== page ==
FCC for you and against you
The Federal Communications Commission (FCC) has been cracking down on the robocalls that have cost companies million in scams.
But soon, the same Commission may allow robocallers to send telemarketing messages directly to your voicemail.
The controversy regards so-called “ringless” telemarketers that send messages straight to your voicemail box without your phone ever ringing. These telemarketers argue that because the phone never rings, and thus doesn’t interrupt the recipient of the call, these calls should not be subject to rules under the 1991 Telephone Consumers Protection Act.
One such company, called All About The Message, is already sending straight-to-voicemail messages despites the legal ambiguity of the practice.
They wrote in a comment to the FCC that a direct-to-voicemail call “does not result in… disruptions to a consumer’s life,” and therefore, should be allowed.
Consumer advocates disagree
They argue that, although ringless calls don’t disrupt the recipient’s dinner, direct-to-voicemail calls also eliminate the opportunity for the recipient to ask to be removed from the call list. Consumers have no way to screen such calls, and they can’t be prevented with call blocking apps.
Several state attorneys general also want the FCC to prohibit direct-to-voicemail calls.
In a letter also signed by the attorneys general of Massachusetts and Kentucky, New York Attorney General Eric Schneiderman urged the FCC to “protect American consumers,” and discouraged them from “making it even easier for companies to spam them with costly, unsolicited, ringless robocalls.”
First amendment card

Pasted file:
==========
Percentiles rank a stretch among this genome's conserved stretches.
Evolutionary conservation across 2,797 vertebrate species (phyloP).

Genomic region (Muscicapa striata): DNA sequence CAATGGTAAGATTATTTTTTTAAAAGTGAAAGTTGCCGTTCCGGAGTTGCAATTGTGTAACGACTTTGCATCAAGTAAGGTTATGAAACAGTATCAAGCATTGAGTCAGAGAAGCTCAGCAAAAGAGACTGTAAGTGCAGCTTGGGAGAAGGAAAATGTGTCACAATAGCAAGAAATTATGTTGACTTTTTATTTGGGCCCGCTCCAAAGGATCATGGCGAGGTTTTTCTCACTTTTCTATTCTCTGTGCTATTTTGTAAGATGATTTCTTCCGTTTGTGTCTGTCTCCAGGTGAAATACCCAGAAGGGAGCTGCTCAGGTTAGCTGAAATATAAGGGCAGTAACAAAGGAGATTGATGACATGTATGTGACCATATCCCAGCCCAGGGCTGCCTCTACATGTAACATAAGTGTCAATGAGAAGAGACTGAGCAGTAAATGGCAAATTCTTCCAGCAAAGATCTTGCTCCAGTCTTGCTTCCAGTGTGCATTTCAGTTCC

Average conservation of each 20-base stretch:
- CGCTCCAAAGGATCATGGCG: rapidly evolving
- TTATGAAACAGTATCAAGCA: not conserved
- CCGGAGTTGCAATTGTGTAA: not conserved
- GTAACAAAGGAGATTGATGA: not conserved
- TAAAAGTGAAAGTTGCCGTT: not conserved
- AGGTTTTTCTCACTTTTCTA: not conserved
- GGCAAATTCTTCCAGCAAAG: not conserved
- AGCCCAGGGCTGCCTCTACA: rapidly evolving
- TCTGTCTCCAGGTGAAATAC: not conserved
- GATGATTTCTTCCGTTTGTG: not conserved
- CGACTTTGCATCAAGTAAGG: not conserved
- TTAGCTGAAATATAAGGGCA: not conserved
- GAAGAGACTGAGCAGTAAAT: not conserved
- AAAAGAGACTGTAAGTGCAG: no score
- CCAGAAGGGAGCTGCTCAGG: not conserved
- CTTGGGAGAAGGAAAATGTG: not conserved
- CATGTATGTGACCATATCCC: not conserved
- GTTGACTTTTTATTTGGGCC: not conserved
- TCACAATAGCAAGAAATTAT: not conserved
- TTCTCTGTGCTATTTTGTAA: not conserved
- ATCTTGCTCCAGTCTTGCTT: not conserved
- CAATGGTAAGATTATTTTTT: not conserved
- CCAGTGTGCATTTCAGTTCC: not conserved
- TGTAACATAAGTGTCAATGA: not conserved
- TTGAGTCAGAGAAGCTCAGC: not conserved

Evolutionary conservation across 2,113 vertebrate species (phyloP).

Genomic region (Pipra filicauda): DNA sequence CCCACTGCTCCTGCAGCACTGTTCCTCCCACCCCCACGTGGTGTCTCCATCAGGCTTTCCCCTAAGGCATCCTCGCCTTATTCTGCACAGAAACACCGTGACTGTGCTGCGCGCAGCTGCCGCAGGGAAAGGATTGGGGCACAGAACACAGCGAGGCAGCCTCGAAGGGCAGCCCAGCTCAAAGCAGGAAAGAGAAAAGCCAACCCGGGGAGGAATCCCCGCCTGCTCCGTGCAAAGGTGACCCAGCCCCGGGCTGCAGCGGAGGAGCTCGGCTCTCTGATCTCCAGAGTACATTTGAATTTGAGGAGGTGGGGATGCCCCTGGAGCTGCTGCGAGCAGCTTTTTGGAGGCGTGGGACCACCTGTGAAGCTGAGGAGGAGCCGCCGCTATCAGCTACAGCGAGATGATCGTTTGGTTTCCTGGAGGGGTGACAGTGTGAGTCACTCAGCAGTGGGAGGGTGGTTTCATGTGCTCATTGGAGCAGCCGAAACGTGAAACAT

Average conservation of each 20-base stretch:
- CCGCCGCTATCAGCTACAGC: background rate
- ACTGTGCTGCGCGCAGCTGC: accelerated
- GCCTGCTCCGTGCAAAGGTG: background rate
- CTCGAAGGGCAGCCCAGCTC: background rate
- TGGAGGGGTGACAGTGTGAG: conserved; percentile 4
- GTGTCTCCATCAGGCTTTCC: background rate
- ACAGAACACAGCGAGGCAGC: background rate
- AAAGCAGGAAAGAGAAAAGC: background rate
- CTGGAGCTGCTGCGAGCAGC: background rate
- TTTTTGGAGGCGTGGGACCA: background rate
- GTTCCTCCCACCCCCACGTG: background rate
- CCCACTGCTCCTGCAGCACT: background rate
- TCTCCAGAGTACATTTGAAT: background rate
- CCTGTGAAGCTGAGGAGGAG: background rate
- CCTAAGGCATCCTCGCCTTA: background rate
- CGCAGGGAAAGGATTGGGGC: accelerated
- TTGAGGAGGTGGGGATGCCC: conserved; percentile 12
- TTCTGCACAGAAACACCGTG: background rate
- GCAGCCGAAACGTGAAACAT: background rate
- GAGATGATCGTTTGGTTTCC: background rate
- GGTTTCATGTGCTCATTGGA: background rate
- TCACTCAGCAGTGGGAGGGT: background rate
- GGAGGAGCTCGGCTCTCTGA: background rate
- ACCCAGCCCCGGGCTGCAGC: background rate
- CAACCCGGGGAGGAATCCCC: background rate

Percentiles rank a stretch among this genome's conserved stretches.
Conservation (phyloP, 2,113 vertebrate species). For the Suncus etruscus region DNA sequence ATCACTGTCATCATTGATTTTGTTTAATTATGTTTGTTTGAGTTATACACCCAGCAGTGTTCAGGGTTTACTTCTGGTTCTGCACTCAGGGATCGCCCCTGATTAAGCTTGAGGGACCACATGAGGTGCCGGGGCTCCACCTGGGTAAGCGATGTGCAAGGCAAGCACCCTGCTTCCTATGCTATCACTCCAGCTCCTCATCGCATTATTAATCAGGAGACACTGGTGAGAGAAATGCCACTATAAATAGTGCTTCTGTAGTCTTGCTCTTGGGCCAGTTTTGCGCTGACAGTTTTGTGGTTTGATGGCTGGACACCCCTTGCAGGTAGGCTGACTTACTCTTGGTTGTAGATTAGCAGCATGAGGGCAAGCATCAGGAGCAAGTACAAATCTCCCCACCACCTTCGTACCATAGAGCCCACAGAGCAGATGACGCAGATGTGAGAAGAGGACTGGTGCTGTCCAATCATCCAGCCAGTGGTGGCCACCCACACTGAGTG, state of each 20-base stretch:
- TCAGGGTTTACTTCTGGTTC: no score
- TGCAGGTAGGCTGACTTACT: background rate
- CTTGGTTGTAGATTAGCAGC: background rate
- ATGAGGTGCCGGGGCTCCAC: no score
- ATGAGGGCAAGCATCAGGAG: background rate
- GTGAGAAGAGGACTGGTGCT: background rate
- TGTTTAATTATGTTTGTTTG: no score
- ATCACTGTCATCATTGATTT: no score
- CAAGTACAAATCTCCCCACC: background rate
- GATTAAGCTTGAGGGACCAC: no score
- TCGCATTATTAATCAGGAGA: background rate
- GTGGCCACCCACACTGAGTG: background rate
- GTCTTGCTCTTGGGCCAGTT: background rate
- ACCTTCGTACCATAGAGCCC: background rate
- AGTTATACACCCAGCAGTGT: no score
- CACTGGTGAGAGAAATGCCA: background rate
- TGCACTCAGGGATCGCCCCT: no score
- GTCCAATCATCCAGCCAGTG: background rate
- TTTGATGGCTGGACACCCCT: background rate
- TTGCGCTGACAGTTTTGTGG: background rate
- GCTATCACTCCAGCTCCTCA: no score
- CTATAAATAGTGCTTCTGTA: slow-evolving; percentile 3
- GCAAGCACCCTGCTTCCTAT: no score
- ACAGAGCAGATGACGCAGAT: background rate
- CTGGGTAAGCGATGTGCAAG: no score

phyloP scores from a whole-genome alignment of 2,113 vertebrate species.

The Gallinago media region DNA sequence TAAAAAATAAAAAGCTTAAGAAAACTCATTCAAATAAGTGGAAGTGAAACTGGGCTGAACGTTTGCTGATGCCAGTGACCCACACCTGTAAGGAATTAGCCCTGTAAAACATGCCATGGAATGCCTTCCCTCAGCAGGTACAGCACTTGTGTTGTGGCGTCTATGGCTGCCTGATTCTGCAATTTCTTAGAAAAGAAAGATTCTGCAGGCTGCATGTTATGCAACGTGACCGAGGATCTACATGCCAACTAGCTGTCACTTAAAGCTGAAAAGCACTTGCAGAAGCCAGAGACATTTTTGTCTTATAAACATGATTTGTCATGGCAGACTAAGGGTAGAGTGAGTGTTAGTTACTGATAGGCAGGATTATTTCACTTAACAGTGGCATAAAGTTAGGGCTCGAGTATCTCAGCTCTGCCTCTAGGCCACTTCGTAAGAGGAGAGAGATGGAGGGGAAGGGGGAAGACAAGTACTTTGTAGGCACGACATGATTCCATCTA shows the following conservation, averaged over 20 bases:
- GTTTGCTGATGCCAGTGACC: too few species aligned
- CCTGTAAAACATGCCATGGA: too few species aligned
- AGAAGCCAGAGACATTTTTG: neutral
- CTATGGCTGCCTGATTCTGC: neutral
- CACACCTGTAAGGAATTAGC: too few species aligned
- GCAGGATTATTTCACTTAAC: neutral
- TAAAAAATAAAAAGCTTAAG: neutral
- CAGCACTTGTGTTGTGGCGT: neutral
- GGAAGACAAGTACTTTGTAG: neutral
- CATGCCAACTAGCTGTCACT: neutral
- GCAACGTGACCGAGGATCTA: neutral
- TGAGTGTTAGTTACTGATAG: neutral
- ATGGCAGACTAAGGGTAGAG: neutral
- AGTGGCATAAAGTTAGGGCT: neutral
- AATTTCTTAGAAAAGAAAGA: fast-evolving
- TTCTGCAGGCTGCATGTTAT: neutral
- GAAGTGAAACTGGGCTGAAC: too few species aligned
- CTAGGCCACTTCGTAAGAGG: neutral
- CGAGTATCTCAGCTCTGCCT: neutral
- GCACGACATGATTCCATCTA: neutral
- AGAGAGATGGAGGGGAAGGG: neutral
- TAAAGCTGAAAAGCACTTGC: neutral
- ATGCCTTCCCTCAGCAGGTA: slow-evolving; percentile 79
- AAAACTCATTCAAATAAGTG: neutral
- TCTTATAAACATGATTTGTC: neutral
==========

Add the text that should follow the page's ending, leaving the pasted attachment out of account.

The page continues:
Republicans, on the other hand, argue that direct-to-voicemail calls should be protected as a form of free speech. The Republican National Convention uses straight-to-voicemail messages in their campaigning, and wrote a letter to the FCC asking them to “tread carefully so as not to burden constitutionally protected political speech.”
If you have a strong opinion about this issue, today is the last day that FCC is receiving public comments before making their decision.
To comment, go to the FCC website then search for 02-278 under “Proceeding(s).”
Personally, I don’t think that the Founding Fathers meant to cover robocalls when they made sure citizens had the right to free speech. When I go out in public, I expect to be advertised to, but I don’t want the privacy of my phone invaded.
My voicemail is for my own business and personal calls – telemarketers, keep away.
While it may seem like telemarketers are trying to be more respectful with ringless calls, it also seems like a sneaky away to avoid being told directly that their call is unwanted.
Telemarketers are so classically annoying as to be the butt of countless jokes and the cause of many exasperated groans. When will they learn that we simply don’t want to be bothered – whether the phone rings or doesn’t?